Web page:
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Microsoft has announced Windows App Preview Program that would allow the interested users to beta test applications before everyone else. While this won’t radically change Windows Insider program, the company is making it easier for users to try out early versions of Microsoft’s applications and get the latest features before everyone else.

Starting with Windows 10 Spring Creators Update (Redstone 4), Microsoft is adding Windows App Preview Program that makes it possible for users to accept the invite and download the unreleased beta versions of the apps. While Windows Insiders are able to get early versions of Windows 10 apps, this new program is even more useful if you would like to test the apps without having to install new buggy builds.

Windows App Preview program is however available for Insiders only, all you need to do is join the insiders testing program and enroll into any ring, and you can receive the app updates without having to install new preview versions of the operating system. It’s worth noting that you can only receive updates for apps when you’ve opted into the beta program of each of them.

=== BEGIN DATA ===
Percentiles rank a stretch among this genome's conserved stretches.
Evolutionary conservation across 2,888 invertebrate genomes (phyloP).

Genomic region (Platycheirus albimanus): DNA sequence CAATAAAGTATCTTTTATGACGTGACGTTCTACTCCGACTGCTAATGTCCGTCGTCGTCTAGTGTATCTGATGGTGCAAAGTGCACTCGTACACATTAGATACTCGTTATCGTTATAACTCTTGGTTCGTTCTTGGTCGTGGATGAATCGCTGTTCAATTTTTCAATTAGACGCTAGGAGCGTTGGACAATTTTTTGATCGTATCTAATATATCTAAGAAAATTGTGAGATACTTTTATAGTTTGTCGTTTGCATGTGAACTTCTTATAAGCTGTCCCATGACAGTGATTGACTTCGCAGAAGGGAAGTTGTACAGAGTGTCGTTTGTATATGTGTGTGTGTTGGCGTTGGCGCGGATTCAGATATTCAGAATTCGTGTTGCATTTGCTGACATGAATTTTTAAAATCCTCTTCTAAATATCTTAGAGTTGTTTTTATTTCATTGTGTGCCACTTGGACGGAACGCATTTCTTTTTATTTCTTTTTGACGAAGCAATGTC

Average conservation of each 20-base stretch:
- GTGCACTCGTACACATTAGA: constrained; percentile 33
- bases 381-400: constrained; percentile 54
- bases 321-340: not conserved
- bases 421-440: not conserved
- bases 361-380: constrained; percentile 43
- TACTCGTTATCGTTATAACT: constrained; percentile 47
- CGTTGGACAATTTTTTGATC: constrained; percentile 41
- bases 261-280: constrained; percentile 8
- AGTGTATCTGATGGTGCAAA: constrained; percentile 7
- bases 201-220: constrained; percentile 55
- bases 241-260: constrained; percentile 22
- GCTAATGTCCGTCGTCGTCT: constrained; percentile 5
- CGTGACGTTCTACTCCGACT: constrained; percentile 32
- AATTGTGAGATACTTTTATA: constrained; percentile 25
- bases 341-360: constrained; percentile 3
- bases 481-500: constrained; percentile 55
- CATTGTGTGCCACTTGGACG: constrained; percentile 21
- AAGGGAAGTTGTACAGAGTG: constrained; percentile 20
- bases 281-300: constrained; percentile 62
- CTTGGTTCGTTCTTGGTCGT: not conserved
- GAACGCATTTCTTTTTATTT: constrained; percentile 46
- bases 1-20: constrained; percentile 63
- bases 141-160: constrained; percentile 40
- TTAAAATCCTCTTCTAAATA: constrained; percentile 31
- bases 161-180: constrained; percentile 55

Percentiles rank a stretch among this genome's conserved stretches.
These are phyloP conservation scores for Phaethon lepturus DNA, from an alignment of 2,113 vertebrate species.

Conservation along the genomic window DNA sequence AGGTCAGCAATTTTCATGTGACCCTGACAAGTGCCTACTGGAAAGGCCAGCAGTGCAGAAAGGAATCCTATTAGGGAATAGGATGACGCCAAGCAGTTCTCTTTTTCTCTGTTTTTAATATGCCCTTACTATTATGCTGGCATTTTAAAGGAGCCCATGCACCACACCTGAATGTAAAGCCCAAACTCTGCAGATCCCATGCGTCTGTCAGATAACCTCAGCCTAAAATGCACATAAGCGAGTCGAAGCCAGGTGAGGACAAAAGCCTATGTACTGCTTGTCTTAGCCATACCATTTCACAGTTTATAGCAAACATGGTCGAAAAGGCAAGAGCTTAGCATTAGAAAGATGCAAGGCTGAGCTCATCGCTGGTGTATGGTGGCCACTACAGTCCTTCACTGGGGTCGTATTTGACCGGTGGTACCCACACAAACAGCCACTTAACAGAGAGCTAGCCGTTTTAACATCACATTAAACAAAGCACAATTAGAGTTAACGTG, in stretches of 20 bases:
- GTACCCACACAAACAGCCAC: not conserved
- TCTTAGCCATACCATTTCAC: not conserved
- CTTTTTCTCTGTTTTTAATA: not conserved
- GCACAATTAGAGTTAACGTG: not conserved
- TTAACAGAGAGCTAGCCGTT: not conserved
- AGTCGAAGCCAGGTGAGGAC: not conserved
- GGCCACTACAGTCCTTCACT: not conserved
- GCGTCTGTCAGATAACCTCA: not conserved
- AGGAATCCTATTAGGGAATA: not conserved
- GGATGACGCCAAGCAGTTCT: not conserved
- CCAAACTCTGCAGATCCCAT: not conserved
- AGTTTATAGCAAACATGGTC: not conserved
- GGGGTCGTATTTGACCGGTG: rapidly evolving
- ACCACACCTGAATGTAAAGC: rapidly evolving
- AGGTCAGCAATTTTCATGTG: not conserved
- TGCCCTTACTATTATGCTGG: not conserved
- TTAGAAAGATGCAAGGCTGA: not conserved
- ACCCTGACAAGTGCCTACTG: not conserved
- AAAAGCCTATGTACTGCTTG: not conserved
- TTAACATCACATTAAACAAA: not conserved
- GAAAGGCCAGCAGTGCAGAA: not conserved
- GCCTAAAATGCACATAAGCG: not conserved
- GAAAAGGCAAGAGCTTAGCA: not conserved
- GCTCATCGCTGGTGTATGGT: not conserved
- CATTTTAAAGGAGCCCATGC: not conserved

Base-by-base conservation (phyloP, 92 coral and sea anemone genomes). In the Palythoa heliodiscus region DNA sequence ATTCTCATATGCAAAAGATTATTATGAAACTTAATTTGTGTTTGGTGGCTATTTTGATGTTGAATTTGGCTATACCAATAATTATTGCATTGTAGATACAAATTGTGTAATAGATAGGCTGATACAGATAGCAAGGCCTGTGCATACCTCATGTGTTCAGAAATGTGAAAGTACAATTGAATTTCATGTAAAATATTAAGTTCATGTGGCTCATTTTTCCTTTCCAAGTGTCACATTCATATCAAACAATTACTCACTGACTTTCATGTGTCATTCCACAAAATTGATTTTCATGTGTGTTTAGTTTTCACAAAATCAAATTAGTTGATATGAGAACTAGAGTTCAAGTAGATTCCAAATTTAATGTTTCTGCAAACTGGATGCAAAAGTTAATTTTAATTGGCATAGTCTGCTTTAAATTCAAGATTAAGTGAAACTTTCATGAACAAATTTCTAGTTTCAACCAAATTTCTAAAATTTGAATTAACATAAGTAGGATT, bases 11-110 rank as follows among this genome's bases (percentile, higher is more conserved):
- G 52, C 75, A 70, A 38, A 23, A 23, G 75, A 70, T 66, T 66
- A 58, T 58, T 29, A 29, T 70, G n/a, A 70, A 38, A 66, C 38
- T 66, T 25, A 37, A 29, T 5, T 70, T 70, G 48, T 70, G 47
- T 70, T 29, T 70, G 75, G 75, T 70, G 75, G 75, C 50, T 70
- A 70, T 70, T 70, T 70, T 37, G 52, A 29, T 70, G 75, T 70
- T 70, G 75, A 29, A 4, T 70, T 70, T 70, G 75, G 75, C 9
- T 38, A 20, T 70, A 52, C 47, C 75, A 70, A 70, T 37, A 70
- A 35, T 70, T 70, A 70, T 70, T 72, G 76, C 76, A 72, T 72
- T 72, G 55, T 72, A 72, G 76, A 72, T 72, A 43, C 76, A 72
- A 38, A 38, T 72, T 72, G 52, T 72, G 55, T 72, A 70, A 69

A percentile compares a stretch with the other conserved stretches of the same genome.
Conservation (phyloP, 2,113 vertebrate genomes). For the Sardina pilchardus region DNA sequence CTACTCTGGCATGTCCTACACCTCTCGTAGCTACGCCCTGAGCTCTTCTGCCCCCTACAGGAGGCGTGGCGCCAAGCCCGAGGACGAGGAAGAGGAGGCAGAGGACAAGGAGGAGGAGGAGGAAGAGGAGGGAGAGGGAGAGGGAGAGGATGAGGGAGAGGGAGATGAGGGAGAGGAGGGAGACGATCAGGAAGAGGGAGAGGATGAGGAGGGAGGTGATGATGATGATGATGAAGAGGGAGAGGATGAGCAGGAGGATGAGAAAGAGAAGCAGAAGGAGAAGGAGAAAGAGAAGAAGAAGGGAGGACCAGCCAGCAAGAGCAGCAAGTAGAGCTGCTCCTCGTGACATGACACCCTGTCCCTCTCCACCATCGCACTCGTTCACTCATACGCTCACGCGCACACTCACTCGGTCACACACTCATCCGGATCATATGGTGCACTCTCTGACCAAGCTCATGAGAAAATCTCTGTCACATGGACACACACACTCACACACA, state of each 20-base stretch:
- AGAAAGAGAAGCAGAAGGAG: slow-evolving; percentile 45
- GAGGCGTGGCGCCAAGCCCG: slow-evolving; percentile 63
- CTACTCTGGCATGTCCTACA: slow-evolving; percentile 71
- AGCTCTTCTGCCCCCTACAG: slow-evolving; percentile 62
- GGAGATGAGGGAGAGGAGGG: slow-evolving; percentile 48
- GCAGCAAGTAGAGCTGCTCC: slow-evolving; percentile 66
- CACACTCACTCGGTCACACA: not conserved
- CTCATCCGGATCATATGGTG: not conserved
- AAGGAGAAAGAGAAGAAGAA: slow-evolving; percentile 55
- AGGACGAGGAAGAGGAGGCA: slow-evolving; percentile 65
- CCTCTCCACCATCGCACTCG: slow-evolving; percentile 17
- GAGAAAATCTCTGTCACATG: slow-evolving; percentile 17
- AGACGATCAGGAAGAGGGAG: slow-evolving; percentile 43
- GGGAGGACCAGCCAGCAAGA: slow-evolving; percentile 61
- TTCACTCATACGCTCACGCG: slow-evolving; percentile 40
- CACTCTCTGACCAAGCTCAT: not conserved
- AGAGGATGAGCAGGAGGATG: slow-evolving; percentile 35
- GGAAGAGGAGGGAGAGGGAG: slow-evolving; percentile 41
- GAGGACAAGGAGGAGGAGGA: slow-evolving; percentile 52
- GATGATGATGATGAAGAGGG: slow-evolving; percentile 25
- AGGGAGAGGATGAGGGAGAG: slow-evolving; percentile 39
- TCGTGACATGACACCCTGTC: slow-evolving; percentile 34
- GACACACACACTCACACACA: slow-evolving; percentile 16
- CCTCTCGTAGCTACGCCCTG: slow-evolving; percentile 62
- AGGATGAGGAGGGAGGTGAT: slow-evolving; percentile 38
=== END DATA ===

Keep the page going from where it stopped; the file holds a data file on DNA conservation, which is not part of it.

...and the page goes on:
“Insiders told us they wanted to be able to try out the latest app updates but be on the latest Insider Preview builds from the Fast, Slow, and Release Preview rings. Now through the Windows App Preview Program, Insiders in any ring can opt-in to preview individual apps,” Microsoft’s Dona Sarkar and Brandon LeBlanc explained.

The app preview program is available for Microsoft Photos, Alarms & Clock, Feedback Hub, Windows Mixed Reality Viewer, Windows Camera, Microsoft Sticky Notes, Microsoft Tips, Paint 3D, Windows Calculator and Windows Voice Recorder. It’s also worth noting that users who are in the Skip Ahead ring don’t need to join the app insider program because they’re already eligible for the app updates.

You may need to open the Settings app of every supported app to join or opt out of the preview program.

About The Author

Mayank Parmar

Mayank Parmar is an entrepreneur who founded Windows Latest. He is the Editor-in-Chief and has written on various topics in his seven years of career, but he is mostly known for his well-researched work on Microsoft's Windows. His articles and research works have been referred to by CNN, Business Insiders, Forbes, Fortune, CBS Interactive, Microsoft and many others over the years.